86. ^MARTIN, DALE BASIL. “When Did Angels Become Demons?” Journal of Biblical Literature, vol. 129, no. 4, 2010, pp. 657–677. JSTOR, www.jstor.org/stable/25765960. Accessed 16 May 2021. p. 670
  87. ^Sara Elizabeth Hecker. Dueling Demons: Mikhail Vrubel's Demon Seated and Demon Downcast. Art in Russia, 2012-05-08. Archived 2015-06-15 at the Wayback Machine. Art in Russia, the School of Russian and Asian Studies, 2012
  88. ^Orlov, Andrei A. (2015). Divine Scapegoats: Demonic Mimesis in Early Jewish Mysticism. New York: SUNY Press. p. 4. ISBN .
  89. ^Exorcism, Sancta Missa – Rituale Romanum, 1962, at sanctamissa.org, Copyright 2007. Canons Regular of St. John Cantius
  90. ^Hansen, Chadwick (1970), Witchcraft at Salem, p. 132, Signet Classics, Library of Congress Catalog Card Number: 69-15825
  91. ^Modica, Terry Ann (1996), Overcoming The Power of The Occult, p. 31, Faith Publishing Company, ISBN 1-880033-24-0
  92. ^Jeffrey Burton Russell: Satan. The Early Christian Tradition. Cornell University Press, Ithaca 1987 ISBN 9780801494130, p. 132.
  93. ^David L Bradnick Evil, Spirits, and Possession: An Emergentist Theology of the Demonic Brill 2017 ISBN 978-9-004-35061-8 p. 30
  94. ^Brakke, D. (2009). Demons and the Making of the Monk: Spiritual Combat in Early Christianity. Vereinigtes Königreich: Harvard University Press. p. 157
  95. ^Russell, Jeffrey Burton. Lucifer, the Devil in the Middle Ages. Ithaca, N.Y. : Cornell University Press, 1984 (OCoLC)557921104 Online version: Russell, Jeffrey Burton. Lucifer, the Devil in the Middle Ages. Ithaca, N.Y. : Cornell University Press, 1984
  96. ^Corapi, John (February 9, 2004). "Angels and Demons – Facts not Fiction". fathercorapi.com. Archived from the original on 2004-04-05.
  97. ^Charles Mathewes Understanding Religious Ethics John Wiley & Sons ISBN 978-1-405-13351-7. p. 249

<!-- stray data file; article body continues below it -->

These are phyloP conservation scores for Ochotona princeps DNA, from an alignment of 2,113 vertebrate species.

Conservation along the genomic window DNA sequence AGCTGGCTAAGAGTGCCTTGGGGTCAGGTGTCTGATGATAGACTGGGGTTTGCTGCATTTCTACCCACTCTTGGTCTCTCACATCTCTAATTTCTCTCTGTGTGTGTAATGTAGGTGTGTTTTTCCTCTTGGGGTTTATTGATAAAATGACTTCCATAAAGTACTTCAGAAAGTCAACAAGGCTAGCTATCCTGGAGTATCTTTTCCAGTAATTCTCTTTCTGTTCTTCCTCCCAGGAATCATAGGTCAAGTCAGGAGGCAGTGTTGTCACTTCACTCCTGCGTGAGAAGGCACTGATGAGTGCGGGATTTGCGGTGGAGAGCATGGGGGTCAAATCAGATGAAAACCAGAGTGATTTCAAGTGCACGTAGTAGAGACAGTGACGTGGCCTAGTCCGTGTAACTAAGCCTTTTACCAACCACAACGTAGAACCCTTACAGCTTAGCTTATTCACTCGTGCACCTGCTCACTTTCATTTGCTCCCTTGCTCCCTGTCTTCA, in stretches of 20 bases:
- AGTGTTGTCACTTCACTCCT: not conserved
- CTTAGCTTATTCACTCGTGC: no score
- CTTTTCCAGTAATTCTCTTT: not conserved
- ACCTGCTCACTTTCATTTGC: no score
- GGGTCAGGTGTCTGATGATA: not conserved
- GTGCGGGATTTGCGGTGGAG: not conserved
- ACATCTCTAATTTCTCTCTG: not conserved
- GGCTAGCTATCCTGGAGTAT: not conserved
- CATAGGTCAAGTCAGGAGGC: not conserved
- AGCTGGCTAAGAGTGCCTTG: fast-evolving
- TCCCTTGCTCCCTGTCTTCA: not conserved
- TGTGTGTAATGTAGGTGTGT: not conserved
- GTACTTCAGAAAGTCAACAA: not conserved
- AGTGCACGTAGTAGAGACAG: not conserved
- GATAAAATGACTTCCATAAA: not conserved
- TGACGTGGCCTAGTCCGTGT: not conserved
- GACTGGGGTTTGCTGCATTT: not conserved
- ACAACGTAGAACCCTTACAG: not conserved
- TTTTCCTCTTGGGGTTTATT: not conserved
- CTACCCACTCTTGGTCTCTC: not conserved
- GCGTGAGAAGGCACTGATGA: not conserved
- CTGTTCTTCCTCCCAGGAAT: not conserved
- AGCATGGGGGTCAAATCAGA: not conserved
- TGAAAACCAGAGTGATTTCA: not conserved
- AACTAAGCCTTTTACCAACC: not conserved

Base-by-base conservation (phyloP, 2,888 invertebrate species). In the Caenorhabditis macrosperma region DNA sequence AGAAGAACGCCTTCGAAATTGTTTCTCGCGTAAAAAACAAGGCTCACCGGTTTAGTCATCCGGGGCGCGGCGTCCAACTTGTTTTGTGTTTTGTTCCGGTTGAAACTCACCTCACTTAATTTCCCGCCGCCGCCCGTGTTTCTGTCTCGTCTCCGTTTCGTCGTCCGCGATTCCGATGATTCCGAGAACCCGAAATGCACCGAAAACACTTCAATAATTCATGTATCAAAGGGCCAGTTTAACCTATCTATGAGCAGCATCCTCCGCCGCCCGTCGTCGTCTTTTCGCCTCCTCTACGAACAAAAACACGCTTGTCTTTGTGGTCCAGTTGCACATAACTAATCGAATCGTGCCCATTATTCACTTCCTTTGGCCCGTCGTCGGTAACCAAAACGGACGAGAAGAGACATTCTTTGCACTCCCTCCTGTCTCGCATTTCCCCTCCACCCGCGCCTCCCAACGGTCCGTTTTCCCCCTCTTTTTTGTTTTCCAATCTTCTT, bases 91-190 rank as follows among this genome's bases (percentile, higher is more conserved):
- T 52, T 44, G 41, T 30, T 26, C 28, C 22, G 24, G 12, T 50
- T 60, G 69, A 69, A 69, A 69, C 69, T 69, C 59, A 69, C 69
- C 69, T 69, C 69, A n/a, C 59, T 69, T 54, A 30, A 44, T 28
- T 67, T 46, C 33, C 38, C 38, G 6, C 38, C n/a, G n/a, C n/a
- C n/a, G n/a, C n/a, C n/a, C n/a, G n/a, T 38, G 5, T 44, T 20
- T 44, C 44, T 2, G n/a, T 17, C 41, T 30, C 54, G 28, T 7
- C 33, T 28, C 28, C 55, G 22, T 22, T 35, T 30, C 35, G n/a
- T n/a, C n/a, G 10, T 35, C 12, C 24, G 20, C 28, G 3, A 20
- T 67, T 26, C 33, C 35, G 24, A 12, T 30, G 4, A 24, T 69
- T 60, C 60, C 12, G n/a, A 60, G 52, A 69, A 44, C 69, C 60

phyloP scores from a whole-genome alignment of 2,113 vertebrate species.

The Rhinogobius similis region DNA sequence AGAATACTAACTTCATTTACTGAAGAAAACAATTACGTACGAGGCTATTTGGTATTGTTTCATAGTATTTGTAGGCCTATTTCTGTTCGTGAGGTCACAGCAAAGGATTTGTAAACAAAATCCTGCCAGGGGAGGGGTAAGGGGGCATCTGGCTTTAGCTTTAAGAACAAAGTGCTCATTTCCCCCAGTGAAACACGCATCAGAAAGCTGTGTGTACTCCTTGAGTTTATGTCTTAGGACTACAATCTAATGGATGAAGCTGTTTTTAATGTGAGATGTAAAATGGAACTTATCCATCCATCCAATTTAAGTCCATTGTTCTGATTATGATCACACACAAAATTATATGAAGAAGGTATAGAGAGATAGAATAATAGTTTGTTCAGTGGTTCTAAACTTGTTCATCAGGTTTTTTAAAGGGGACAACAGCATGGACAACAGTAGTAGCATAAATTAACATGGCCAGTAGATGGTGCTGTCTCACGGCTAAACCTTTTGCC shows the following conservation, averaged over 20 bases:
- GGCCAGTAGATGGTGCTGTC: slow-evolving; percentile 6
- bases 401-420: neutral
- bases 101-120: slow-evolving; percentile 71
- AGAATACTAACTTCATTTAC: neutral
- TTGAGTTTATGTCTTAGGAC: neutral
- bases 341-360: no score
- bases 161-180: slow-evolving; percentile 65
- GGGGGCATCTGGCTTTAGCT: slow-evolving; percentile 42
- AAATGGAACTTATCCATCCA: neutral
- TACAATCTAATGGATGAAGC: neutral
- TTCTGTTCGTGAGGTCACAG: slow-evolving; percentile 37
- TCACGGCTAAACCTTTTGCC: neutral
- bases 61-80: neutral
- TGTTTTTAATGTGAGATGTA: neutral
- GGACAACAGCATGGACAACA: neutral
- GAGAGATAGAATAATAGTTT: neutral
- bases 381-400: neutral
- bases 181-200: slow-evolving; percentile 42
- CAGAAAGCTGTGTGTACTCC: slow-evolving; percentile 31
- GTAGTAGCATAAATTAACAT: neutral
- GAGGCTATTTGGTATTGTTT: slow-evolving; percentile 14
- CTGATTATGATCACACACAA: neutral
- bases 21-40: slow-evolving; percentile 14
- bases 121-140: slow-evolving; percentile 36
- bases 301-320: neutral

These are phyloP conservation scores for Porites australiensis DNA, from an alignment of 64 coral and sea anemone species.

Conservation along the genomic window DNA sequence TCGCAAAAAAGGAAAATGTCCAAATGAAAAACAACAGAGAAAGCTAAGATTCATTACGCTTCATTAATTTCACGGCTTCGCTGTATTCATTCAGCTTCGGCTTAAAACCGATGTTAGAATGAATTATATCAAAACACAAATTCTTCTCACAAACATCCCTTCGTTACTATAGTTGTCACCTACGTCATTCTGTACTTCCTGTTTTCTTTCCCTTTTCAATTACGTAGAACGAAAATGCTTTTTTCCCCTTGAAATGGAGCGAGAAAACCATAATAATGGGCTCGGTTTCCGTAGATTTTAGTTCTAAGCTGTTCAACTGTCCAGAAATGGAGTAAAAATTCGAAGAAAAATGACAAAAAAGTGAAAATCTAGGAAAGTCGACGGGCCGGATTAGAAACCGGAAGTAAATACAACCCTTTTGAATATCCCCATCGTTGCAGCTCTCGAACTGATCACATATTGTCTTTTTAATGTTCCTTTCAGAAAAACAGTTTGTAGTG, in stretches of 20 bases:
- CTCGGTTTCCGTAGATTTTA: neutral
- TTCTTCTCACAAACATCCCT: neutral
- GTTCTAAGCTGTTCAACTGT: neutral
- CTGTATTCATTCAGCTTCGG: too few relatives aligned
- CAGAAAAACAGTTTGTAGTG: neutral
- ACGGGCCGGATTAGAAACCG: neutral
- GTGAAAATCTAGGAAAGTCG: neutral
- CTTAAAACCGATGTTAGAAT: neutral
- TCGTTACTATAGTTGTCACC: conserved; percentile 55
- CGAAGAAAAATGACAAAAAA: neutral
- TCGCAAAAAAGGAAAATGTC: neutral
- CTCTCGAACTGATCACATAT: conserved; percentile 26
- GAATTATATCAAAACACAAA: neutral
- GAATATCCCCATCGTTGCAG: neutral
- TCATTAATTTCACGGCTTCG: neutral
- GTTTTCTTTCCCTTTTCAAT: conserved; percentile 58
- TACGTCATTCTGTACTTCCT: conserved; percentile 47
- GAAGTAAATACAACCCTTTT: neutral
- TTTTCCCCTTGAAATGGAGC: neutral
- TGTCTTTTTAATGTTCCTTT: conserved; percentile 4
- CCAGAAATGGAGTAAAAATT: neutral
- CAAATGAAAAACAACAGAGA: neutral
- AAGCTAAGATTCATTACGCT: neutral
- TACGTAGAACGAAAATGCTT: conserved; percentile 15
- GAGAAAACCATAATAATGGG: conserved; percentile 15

98. ^Reynolds, Gabriel Said, “Angels”, in: Encyclopaedia of Islam, THREE, Edited by: Kate Fleet, Gudrun Krämer, Denis Matringe, John Nawas, Everett Rowson. Consulted online on 17 August 2021 <http://dx.doi.org/10.1163/1573-3912_ei3_COM_23204> First published online: 2009 First print edition: 9789004181304, 2009, 2009-3
  99. ^Travis Zadeh Commanding Demons and Jinn: The Sorcerer in Early Islamic Thought Wiesbaden: Harrassowitz Verlag, 2014 p-142-149
  100. ^Teuma, E. (1984). More on Qur'anic jinn. Melita Theologica, 39(1–2), 37–45.
  101. ^Abu l-Lait as-Samarqandi's Commentary on Abu Hanifa al-Fiqh al-absat Introduction, Text and Commentary by Hans Daiber Islamic concept of Belief in the 4th/10th Century Institute for the Study of Languages and Cultures of Asia and Africa p. 243
  102. ^Asa Simon Mittman, Peter J. Dendle The Ashgate Research Companion to Monsters and the Monstrous, Routledge 24.02.2017, ISBN 978-1-351-89431-9
  103. ^Robert Lebling Legends of the Fire Spirits: Jinn and Genies from Arabia to Zanzibar I.B.Tauris 2010 ISBN 978-0-857-73063-3 page 141
  104. ^Pedram Khosronejad THE PEOPLE OF THE AIR HEALING AND SPIRIT POSSESSION IN SOUTH OF IRAN In: Shamanism and Healing Rituals in Contemporary Islam and Sufism, T.Zarcone (ed.) 2011, I.B.Tauris